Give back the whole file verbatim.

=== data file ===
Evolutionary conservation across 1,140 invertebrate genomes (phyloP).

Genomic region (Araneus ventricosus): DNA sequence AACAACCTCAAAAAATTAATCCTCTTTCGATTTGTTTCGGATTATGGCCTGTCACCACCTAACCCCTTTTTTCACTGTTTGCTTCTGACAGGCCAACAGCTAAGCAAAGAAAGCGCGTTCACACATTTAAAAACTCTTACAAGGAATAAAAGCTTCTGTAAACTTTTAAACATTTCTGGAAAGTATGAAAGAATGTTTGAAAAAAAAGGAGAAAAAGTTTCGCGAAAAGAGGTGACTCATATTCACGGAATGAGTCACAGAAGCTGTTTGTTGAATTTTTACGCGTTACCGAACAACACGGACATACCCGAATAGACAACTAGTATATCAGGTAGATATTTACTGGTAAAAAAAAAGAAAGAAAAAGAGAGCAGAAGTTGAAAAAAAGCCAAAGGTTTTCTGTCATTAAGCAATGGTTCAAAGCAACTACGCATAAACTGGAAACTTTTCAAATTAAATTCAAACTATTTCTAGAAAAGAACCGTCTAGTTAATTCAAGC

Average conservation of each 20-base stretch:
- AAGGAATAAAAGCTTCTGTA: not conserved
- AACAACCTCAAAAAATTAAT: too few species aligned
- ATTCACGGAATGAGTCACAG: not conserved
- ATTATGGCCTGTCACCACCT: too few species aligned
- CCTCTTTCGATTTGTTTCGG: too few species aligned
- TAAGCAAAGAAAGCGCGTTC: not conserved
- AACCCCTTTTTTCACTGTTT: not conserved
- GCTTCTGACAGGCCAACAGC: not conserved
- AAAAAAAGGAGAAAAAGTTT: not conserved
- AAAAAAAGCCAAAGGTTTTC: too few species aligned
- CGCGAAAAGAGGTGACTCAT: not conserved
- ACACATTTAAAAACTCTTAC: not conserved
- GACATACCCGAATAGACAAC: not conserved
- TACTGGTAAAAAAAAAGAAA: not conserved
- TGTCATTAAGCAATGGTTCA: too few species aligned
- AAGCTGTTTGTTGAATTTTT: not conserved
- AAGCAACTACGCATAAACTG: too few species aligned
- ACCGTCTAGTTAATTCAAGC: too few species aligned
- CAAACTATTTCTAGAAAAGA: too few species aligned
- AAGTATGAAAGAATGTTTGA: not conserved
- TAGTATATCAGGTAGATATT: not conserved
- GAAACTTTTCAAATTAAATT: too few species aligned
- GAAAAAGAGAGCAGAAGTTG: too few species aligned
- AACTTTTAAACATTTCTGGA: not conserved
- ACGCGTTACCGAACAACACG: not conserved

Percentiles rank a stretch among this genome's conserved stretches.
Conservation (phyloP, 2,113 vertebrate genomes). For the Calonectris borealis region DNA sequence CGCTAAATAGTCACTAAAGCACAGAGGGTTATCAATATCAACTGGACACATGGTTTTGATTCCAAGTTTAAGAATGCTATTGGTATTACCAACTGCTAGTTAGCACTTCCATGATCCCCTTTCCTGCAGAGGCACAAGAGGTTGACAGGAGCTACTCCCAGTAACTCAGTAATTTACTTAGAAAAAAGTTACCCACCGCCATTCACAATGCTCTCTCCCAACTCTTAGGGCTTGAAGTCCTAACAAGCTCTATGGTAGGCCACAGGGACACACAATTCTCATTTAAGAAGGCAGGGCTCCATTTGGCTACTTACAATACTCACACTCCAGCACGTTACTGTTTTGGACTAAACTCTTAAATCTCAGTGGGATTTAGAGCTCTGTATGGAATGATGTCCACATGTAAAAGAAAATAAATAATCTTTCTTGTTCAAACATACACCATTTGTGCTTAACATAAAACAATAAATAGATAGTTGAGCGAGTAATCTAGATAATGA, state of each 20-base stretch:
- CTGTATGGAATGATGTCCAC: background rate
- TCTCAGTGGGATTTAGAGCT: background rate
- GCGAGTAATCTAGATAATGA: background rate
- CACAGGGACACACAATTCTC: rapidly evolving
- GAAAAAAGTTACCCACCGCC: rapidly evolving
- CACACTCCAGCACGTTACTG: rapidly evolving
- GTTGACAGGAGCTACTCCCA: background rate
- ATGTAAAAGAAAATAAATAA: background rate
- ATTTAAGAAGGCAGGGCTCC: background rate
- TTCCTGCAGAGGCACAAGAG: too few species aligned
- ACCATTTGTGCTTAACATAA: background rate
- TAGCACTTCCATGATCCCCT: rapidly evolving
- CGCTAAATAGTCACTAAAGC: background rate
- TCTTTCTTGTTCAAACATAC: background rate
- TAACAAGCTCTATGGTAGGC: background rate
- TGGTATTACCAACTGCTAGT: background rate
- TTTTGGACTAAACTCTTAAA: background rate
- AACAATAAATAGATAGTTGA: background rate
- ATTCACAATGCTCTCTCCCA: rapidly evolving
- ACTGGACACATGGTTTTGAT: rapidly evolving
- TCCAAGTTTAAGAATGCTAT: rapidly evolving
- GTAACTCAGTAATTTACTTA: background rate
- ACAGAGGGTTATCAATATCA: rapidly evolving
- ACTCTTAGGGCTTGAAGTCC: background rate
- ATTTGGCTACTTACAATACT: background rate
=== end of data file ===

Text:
Evolutionary conservation across 1,140 invertebrate genomes (phyloP).

Genomic region (Araneus ventricosus): DNA sequence AACAACCTCAAAAAATTAATCCTCTTTCGATTTGTTTCGGATTATGGCCTGTCACCACCTAACCCCTTTTTTCACTGTTTGCTTCTGACAGGCCAACAGCTAAGCAAAGAAAGCGCGTTCACACATTTAAAAACTCTTACAAGGAATAAAAGCTTCTGTAAACTTTTAAACATTTCTGGAAAGTATGAAAGAATGTTTGAAAAAAAAGGAGAAAAAGTTTCGCGAAAAGAGGTGACTCATATTCACGGAATGAGTCACAGAAGCTGTTTGTTGAATTTTTACGCGTTACCGAACAACACGGACATACCCGAATAGACAACTAGTATATCAGGTAGATATTTACTGGTAAAAAAAAAGAAAGAAAAAGAGAGCAGAAGTTGAAAAAAAGCCAAAGGTTTTCTGTCATTAAGCAATGGTTCAAAGCAACTACGCATAAACTGGAAACTTTTCAAATTAAATTCAAACTATTTCTAGAAAAGAACCGTCTAGTTAATTCAAGC

Average conservation of each 20-base stretch:
- AAGGAATAAAAGCTTCTGTA: not conserved
- AACAACCTCAAAAAATTAAT: too few species aligned
- ATTCACGGAATGAGTCACAG: not conserved
- ATTATGGCCTGTCACCACCT: too few species aligned
- CCTCTTTCGATTTGTTTCGG: too few species aligned
- TAAGCAAAGAAAGCGCGTTC: not conserved
- AACCCCTTTTTTCACTGTTT: not conserved
- GCTTCTGACAGGCCAACAGC: not conserved
- AAAAAAAGGAGAAAAAGTTT: not conserved
- AAAAAAAGCCAAAGGTTTTC: too few species aligned
- CGCGAAAAGAGGTGACTCAT: not conserved
- ACACATTTAAAAACTCTTAC: not conserved
- GACATACCCGAATAGACAAC: not conserved
- TACTGGTAAAAAAAAAGAAA: not conserved
- TGTCATTAAGCAATGGTTCA: too few species aligned
- AAGCTGTTTGTTGAATTTTT: not conserved
- AAGCAACTACGCATAAACTG: too few species aligned
- ACCGTCTAGTTAATTCAAGC: too few species aligned
- CAAACTATTTCTAGAAAAGA: too few species aligned
- AAGTATGAAAGAATGTTTGA: not conserved
- TAGTATATCAGGTAGATATT: not conserved
- GAAACTTTTCAAATTAAATT: too few species aligned
- GAAAAAGAGAGCAGAAGTTG: too few species aligned
- AACTTTTAAACATTTCTGGA: not conserved
- ACGCGTTACCGAACAACACG: not conserved

Percentiles rank a stretch among this genome's conserved stretches.
Conservation (phyloP, 2,113 vertebrate genomes). For the Calonectris borealis region DNA sequence CGCTAAATAGTCACTAAAGCACAGAGGGTTATCAATATCAACTGGACACATGGTTTTGATTCCAAGTTTAAGAATGCTATTGGTATTACCAACTGCTAGTTAGCACTTCCATGATCCCCTTTCCTGCAGAGGCACAAGAGGTTGACAGGAGCTACTCCCAGTAACTCAGTAATTTACTTAGAAAAAAGTTACCCACCGCCATTCACAATGCTCTCTCCCAACTCTTAGGGCTTGAAGTCCTAACAAGCTCTATGGTAGGCCACAGGGACACACAATTCTCATTTAAGAAGGCAGGGCTCCATTTGGCTACTTACAATACTCACACTCCAGCACGTTACTGTTTTGGACTAAACTCTTAAATCTCAGTGGGATTTAGAGCTCTGTATGGAATGATGTCCACATGTAAAAGAAAATAAATAATCTTTCTTGTTCAAACATACACCATTTGTGCTTAACATAAAACAATAAATAGATAGTTGAGCGAGTAATCTAGATAATGA, state of each 20-base stretch:
- CTGTATGGAATGATGTCCAC: background rate
- TCTCAGTGGGATTTAGAGCT: background rate
- GCGAGTAATCTAGATAATGA: background rate
- CACAGGGACACACAATTCTC: rapidly evolving
- GAAAAAAGTTACCCACCGCC: rapidly evolving
- CACACTCCAGCACGTTACTG: rapidly evolving
- GTTGACAGGAGCTACTCCCA: background rate
- ATGTAAAAGAAAATAAATAA: background rate
- ATTTAAGAAGGCAGGGCTCC: background rate
- TTCCTGCAGAGGCACAAGAG: too few species aligned
- ACCATTTGTGCTTAACATAA: background rate
- TAGCACTTCCATGATCCCCT: rapidly evolving
- CGCTAAATAGTCACTAAAGC: background rate
- TCTTTCTTGTTCAAACATAC: background rate
- TAACAAGCTCTATGGTAGGC: background rate
- TGGTATTACCAACTGCTAGT: background rate
- TTTTGGACTAAACTCTTAAA: background rate
- AACAATAAATAGATAGTTGA: background rate
- ATTCACAATGCTCTCTCCCA: rapidly evolving
- ACTGGACACATGGTTTTGAT: rapidly evolving
- TCCAAGTTTAAGAATGCTAT: rapidly evolving
- GTAACTCAGTAATTTACTTA: background rate
- ACAGAGGGTTATCAATATCA: rapidly evolving
- ACTCTTAGGGCTTGAAGTCC: background rate
- ATTTGGCTACTTACAATACT: background rate